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UNITED STATES DISTRICT COURT
MIDDLE DISTRICT OF FLORIDA
LEONARD C. ANDERSON, SR.,
Case No. 3:11-cv-910-J-37JBT
This cause is before the Court on the following:
Defendant Brunswick Corporation’s Motion for Summary Judgment and
Memorandum in Support (Doc. 32), filed March 15, 2013;
Plaintiff’s Opposition to Summary Judgment (Doc. 33), filed March 28,
Defendant Brunswick Corporation’s Reply Memorandum in Support of its
Motion for Summary Judgment (Doc. 34), filed April 10, 2013.
Upon consideration, the Court hereby grants Defendant’s motion.
Plaintiff, proceeding pro se, is an African American who worked for Defendant1
as a temporary employee beginning in 2004 and as a glass finisher from 2005 to 2010.
(Anderson Dep., Doc. 32-1, 26:2–6, 26:16–20.) Plaintiff alleges that during his
1 Plaintiff lists “Sea Ray Boats, Brunswick Corporation, etc.” as “Defendants” in
the Second Amended Complaint. (Doc. 12.) The Court treats the entity Sea Ray Boats
as indistinguishable from Defendant Brunswick Corporation, as service was waived as
to Defendant Brunswick Corporation only (Doc. 14, p. 2) and Sea Ray Boats is a
division of Defendant Brunswick Corporation (Anderson Dep., Doc. 32-1, 31:19–25;
Doc. 32, p. 2 n.2).
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employment, coworkers spread a rumor that he had been convicted of rape, threw an
acetate can at him, carried a heavy seat over his head, broke into his locker, trashed his
work area, and damaged parts that he had been working on when he was away from
his workspace. (Doc. 12, pp. 4–6.) He alleges that supervisors called him crazy,
commented that workers did not need training, stated that Plaintiff could be fired “for
wearing a brown shirt,” and gave him low evaluations until he disputed them and they
were revised. (Id. at 13–14; Anderson Dep., Doc. 32-1, 79:1–7, 105:1–19.) He also
that Defendant’s Human Resources department (“HR”)
information about his tuition reimbursement private and that on one occasion his
reimbursement was delayed. (Doc. 12, pp. 8–9.)
Defendant’s Employee Handbook provides that “[f]ighting or violence on
Company premises,” “the threat of bodily violence,” and “[h]arrassment, intimidation,
coercion, or molesting of other employees” are violations that may lead to involuntary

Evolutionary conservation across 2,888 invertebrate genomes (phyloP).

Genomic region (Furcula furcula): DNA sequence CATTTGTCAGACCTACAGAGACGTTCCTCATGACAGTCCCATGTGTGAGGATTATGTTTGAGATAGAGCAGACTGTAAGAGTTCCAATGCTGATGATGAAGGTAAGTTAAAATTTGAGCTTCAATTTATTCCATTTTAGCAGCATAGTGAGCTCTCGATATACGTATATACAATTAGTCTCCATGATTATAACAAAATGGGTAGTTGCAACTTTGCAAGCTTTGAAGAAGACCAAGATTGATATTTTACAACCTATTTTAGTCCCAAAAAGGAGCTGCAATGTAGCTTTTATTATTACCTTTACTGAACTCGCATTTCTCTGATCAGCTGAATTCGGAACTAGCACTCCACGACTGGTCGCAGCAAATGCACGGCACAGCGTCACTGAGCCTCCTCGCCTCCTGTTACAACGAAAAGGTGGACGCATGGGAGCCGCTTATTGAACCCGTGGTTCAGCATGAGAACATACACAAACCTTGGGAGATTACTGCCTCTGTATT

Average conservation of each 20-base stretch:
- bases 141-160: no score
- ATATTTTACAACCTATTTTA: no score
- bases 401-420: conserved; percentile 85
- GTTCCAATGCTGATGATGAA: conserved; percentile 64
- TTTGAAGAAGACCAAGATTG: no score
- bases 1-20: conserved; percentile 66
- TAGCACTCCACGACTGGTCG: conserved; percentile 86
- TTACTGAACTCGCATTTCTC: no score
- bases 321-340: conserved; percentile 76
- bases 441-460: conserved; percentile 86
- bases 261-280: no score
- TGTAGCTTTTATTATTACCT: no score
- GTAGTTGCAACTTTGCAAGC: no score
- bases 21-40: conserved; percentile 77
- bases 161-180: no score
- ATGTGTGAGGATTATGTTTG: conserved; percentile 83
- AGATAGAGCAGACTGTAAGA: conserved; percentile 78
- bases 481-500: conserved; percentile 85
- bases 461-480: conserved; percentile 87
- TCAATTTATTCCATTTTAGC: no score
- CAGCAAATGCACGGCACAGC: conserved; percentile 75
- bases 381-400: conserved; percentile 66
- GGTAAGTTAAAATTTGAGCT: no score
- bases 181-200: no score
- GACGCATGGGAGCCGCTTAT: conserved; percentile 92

discharge. (Doc. 32-10, p. 9.) The Handbook also provides for progressive discipline,
whereby Defendant may choose to warn an employee for misconduct before discharge.
(Id. at 7.) Plaintiff signed a document acknowledging that he read and understood these
policies. (Id. at 10.)
In 2008, Plaintiff was involved in an altercation with a white coworker, Dave
Nawrocki. (Doc. 32-12; Anderson Dep., Doc. 32-1, 65:14–15.) Plaintiff testified that
Nawrocki cornered Plaintiff, “threw himself” on Plaintiff, and yelled and cursed at
Plaintiff. (Anderson Dep., Doc. 32-1, 68:3–7; 71:6–72:2.) Plaintiff further testified that he
only made physical contact with Nawrocki when he crossed his arms in self-defense to
deescalate the situation. (Id. at 68:8–25.) Defendant found that Plaintiff and Nawrocki
were equally at fault. (Docs. 32-13, 32-16.) Both were disciplined with a suspension, a
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referral to an Employment Assistance Program (“EAP”), and a last chance agreement.
(Docs. 32-13, 32-14, 32-15, 32-16.) The last chance agreement, which Plaintiff signed,
warned Plaintiff that if he engaged in future misconduct, he would be terminated.
In 2010, Plaintiff got into another altercation with another white coworker, Jeff
Thomasson. (Docs. 32-17, 32-18, 32-19.) Plaintiff maintains that Thomasson instigated
the situation and that Plaintiff responded merely by “defending [him]self verbally.”
(Doc. 32-17; Anderson Dep., Doc. 32-1, 115:19–25.) Thomasson stated that Plaintiff
initially blocked Thomasson from clocking out at the end of the day and pushed
Thomasson; only then did Thomasson push Plaintiff back. (Doc. 32-19, p. 2.) Defendant
terminated Plaintiff’s employment for his involvement. (Docs. 32-20, 32-23, 32-24.)
Thomasson received a suspension, an EAP referral, and a last chance agreement (Doc.
32-25), the same discipline that Plaintiff received after his first infraction.
In 2010, Nawrocki was terminated for violating his last chance agreement after a
second, unrelated infraction. (Doc. 32-26.)
Plaintiff brings a race discrimination claim under Title VII, alleging that he was
disparately treated based on his race and subjected to a hostile work environment.2
(Doc. 12.) Defendant moved for summary judgment. (Doc. 32.) Plaintiff responded.
(Doc. 33.) Defendant replied. (Doc. 34.) This cause is now ripe for the Court’s
2 While Plaintiff lists “Retaliation through Failure to Investigate” and “Retaliation
through Petition to Reverse Employee Unemployment Benefits and Classification of
Employees” as acts of which he complains (Doc. 12, ¶ 4), the Court finds that Plaintiff
has not actually stated a Title VII retaliation claim. Plaintiff failed to plead any facts
supporting a claim of retaliation. Plaintiff alleges that he complained about the allegedly
hostile work environment (id. at p. 17), but he did not allege that Defendant took